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Oudry—Animal Portraitist

It has been fascinating to see how people respond to the animal "portraits" in Oudry's Painted Menagerie. I deliberately emphasize that the animal paintings in this show are portraits, because they are, in my mind, renderings by a formally trained people-painter of specific animal individuals...

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Forum: Do You Agree with Peter Singer?

Ethicist and animal rights advocate Peter Singer lectured last night at the Getty Center to a packed house. A summary of his thoughts is below; video of the lecture is posted here. Do you agree or disagree with Singer? Add your comment to weigh in...

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Making Oudry's Lion Whole Again

When I stand back and look at the completed restoration of a painting that I worked on, I feel a great sense of accomplishment and satisfaction. Our work as conservators should be invisible and appear effortless, so in the end it's hard to believe that you put in all those hours to get to that final point. That describes how I feel when I look at Jean-Baptiste Oudry's Lion...

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Connecting to Ourselves Through Animals

I am continually amazed at the diversity of perspectives that people bring to the Los Angeles Zoo, where I work. On some occasions I overhear parents and teachers patiently explaining basics of evolution and natural selection to children, and on others I hear adults emphasizing the wonder of God's creations...

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A Mere Animal Painter? Assessing Jean-Baptiste Oudry

Jean-Baptiste Oudry was an intimate of royals, a star in the Paris art world, and famed throughout early 18th-century Europe as the greatest painter of animals and the hunt. On May 6, Colin Bailey, chief curator of The Frick Collection and author of the introductory essay in the exhibition catalogue, evoked Oudry's life and extraordinary career...

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Between Chalk and Paint: Oudry's Leopard and Leopardess

Oudry made so many different kinds of drawings that it is often hard to tell what relationship they have to his paintings. Did he make a particular drawing to prepare a painting, or did he make it after the painting was completed so that he would have a record of it...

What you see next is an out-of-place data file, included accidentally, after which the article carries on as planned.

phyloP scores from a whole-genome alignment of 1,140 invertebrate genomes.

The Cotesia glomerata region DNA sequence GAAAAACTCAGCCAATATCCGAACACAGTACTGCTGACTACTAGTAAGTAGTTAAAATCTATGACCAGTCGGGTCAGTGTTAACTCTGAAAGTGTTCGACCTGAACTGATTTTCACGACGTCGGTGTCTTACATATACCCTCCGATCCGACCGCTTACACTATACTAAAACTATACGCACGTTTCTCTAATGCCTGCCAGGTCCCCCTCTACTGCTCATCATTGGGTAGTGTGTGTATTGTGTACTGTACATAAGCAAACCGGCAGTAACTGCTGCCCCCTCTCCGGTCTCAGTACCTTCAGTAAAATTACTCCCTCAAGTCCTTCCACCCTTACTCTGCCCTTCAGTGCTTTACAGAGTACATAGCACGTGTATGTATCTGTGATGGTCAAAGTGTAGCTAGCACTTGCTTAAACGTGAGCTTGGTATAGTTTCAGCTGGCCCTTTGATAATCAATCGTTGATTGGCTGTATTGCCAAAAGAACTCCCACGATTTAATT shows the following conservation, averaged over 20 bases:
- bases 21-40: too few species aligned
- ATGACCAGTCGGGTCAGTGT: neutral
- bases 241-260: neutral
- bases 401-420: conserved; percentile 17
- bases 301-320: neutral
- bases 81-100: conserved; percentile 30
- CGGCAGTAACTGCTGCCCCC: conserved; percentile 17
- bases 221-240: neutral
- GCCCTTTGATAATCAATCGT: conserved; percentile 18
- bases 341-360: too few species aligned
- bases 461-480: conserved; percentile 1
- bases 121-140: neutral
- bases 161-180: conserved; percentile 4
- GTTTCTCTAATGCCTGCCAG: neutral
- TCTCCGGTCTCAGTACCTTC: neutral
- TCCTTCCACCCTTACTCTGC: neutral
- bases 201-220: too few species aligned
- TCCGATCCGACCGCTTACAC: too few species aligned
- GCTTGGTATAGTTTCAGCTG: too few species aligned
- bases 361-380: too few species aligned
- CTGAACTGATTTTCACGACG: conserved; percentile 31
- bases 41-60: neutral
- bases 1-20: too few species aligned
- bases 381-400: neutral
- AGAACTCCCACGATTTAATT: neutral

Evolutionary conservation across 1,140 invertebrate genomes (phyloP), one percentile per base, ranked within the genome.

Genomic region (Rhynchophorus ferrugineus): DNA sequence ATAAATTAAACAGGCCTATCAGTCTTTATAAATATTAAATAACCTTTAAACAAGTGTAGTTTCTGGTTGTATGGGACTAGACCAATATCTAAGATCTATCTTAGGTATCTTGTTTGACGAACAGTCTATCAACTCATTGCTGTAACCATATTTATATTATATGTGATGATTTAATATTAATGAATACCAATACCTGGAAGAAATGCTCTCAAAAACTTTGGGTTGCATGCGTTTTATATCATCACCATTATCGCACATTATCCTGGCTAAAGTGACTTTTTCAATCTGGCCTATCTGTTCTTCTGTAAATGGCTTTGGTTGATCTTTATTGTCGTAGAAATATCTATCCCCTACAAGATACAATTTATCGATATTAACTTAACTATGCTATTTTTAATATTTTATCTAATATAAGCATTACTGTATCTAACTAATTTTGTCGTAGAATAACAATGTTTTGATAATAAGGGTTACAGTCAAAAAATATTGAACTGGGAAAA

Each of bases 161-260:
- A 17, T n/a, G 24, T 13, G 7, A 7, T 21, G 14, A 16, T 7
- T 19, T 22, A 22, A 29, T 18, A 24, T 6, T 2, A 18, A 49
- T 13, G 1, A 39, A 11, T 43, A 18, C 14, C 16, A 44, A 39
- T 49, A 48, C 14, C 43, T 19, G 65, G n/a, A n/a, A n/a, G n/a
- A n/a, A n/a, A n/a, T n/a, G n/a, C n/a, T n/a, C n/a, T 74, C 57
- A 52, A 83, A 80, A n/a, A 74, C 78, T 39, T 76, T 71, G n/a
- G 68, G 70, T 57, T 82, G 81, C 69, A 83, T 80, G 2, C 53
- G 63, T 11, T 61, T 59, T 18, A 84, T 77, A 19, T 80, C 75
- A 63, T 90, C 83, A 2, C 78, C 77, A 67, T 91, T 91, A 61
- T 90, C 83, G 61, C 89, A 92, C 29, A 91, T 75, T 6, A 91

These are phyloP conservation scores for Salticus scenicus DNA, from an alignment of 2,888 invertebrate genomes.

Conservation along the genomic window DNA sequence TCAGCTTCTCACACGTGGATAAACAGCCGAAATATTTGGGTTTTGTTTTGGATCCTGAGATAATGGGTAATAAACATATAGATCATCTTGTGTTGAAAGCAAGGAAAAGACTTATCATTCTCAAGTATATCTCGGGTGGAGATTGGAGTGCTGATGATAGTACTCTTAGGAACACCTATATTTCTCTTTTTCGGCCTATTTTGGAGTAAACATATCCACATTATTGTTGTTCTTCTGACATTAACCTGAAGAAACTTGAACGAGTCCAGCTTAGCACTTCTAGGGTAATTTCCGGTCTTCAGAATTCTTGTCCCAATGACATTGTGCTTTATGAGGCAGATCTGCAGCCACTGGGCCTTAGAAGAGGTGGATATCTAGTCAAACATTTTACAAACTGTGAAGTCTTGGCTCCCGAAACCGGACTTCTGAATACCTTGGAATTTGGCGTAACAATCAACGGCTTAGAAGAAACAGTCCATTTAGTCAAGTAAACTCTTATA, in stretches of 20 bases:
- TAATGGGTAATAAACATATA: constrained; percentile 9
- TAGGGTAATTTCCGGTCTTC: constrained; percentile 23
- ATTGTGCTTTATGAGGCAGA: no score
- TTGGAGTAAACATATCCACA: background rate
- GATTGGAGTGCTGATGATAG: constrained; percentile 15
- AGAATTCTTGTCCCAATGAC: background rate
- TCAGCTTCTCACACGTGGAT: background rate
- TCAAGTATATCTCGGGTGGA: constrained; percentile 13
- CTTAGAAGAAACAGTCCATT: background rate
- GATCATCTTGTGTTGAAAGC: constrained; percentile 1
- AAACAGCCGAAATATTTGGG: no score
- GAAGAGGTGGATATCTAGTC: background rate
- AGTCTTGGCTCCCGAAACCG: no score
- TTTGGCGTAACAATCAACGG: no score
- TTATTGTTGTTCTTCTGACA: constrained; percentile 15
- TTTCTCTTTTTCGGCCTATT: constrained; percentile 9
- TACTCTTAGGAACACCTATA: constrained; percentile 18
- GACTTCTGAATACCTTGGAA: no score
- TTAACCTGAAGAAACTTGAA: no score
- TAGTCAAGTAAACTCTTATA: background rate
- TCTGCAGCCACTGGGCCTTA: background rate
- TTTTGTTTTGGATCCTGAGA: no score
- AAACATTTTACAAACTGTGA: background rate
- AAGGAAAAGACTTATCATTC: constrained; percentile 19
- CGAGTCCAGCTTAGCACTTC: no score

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It Started with a Picture: How I Discovered Clara

In the "Rhino-mania" section of the exhibition Oudry's Painted Menagerie, there is one engraving that means a great deal to me: it is the bizarre image of a human skeleton, standing upright, apparently outdoors, and behind the skeleton there is a rhinoceros grazing contentedly on the grass. I first met Clara through this picture and, as with all good relationships, I can remember every detail of that meeting. It was 1998...

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On the Wonders—and Dangers—of Exotic Beasts

I can still feel myself blushing at the memory of the unpropitious start to my inquiries into the realm of medieval beasts, the focus of the current manuscripts exhibition Medieval Beasts. I had begun my research with the bestiary, a medieval collection of texts describing animals both real and fanciful...

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Rhino Orthotics: Scenes from the Conservation Studios

On Friday the 13th of April, I finished the workday with cheeks sore from smiling so much. We had just uncrated one of the star loans to the Getty Center exhibition Oudry's Painted Menagerie. As layers of foam pads were cautiously removed from the interior of the crate, a "mummified" figure was revealed...

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A Regal Palette: Designing the Gallery Space for Oudry's Painted Menagerie

When designing the exhibition space for Oudry's Painted Menagerie, curators gave us very specific ideas about what they wanted to achieve. Namely, to replicate the interior of the galleries of the Staatliches Museum in Schwerin, Germany...

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Art and Science in Oudry's Animal Portraits

I keep going back to animals. They're a subject with great potential. Our interactions with them include fear, awe, respect, reverence, food (which can go both ways), transportation, companionship, pest, guide, and subject. Often, I'm just thrilled by their beauty and want to capture that quality...

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